Where are the headlines? Where are the screaming press releases? The talking heads proclaiming opportunity?
Right here folks:
One-Year Graduate Programs See Sharp Rise in Recruiter Interest
One-year specialized masters programs in business have seen a 30+% increase in recruiter interest per GMAC‘s 2012 Year-end Poll of Employers. At a time when recruiter interest in people with a bachelor’s degree has actually declined slightly, specialized business masters programs are increasingly viable and appealing options for college graduates according to a survey of 200+ employers conducted by the Graduate Management Admission Council.
Who are these programs for?
Perhaps someone like you, if you:
- Are currently a hard science major, but not too keen on spending your working life chained to a lab bench. And you find that business intrigues you.
- Studied communications, but are less than thrilled with a starting average salary of $42,286*, and are attracted to commerce as well as communications.
- Thought you would like to be a doctor, but organic chemistry and molecular genetics zapped your GPA while the world of medical devices has captured your imagination and passion.
- Studied political science because you liked it and had some vague notion of becoming a lawyer, but the current legal job market necessitates a Plan B.
And What About ROI?
It’s great that recruiters are looking to hire more of these degree-holders, but is the education worth the cost? That depends. Let’s take a look at a few salary figures for college grads in specific fields:
Let’s also examine a few specialized masters programs and average salaries for those grads:
Obviously, there is variability here, and the specifics matter. You as an individual need to weigh your tuition and opportunity cost (the earnings you lose by not working for a year) against the anticipated increase in earnings associated with your particular specialized masters. You should also consider the value of pursuing a career you enjoy.
If the average cost of tuition is $50K and the opportunity cost is let’s say $45K, then your educational investment is $95K. Let’s examine the anticipated return: If your earnings are increased by $20,000 per year as a result of your degree, you recoup your investment in roughly five years. (Yes I know I have not calculated the future value of money, non-financial benefits, the multiplier impact of salary increases starting at a higher base, and the impact of bonuses, but I’m trying to keep this simple.)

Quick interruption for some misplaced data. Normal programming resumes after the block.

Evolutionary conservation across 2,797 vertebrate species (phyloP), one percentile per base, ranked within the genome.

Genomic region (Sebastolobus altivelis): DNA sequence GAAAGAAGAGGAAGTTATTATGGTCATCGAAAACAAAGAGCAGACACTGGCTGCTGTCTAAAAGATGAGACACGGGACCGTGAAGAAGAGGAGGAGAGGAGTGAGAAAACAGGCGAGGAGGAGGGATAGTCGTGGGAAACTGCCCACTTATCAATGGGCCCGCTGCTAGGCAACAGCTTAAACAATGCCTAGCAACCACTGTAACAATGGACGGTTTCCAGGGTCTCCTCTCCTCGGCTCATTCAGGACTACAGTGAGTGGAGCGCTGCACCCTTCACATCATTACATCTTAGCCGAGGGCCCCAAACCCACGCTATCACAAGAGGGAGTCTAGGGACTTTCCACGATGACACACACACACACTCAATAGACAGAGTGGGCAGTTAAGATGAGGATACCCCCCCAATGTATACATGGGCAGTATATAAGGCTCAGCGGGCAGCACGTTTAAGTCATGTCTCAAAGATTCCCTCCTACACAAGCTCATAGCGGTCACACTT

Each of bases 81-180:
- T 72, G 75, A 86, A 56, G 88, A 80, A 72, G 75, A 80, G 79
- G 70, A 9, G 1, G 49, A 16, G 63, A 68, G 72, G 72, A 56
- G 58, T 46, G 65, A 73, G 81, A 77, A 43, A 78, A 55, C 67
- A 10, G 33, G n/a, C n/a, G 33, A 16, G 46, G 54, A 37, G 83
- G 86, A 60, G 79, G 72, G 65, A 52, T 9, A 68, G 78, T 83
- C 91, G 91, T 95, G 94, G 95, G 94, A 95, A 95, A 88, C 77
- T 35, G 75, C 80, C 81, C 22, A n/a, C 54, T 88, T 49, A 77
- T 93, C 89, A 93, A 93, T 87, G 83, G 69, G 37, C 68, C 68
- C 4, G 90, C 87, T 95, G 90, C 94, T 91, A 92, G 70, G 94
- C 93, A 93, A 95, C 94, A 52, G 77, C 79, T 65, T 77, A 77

Curious about the recruiting experience of one leading specialized masters program, I spoke to Sheryle Dirks, Associate Dean for Career Management at Duke’s Fuqua School of Business. I asked to what she attributed the increased recruiter interested in these one-year degrees and specifically in Fuqua’s MMS holders.
She attributed it to two main factors:
- Recognition of these degrees and their value to employers is increasing as grads make their impact in the workplace. She proudly said Fuqua’s MMS program gets a lot of “repeat business” from recruiters.
- Business continues to evolve and remains a “complex animal.” Companies, frequently the same ones that hire MBAs, are seeing benefit in hiring for their entry level positions people with a bachelors in a field other than business supplemented by rigorous business analytical skills and a strategic framework.
- Yes Virginia, you can pursue non-business interests in college and study business later. The combination can be powerful in the marketplace.
- If you are a college senior looking for a job and concerned that you won’t find one, consider applying to specialized masters programs while seeking that career-propelling position. And if you don’t get the job of your dreams, attending a top specialized masters program may be better for your career than flipping burgers or doing data entry.
- If you are already in the work force, realize that hiring for MBAs and a variety of specialized masters programs that cater to more experienced students is also up. The percentage increase is smaller, but existing demand was much greater.
Let your goals guide you. Do your cost-benefit analysis. And then pursue an education likely to lead to a satisfying career AND to provide a return on the investment you made to acquire it.
* From NACE 2012 Salary Survey
This article first appeared on Technorati.
By Linda Abraham, president and founder of Accepted.com and co-author of the new, definitive book on MBA admissions, MBA Admission for Smarties: The No-Nonsense Guide to Acceptance at Top Business Schools.
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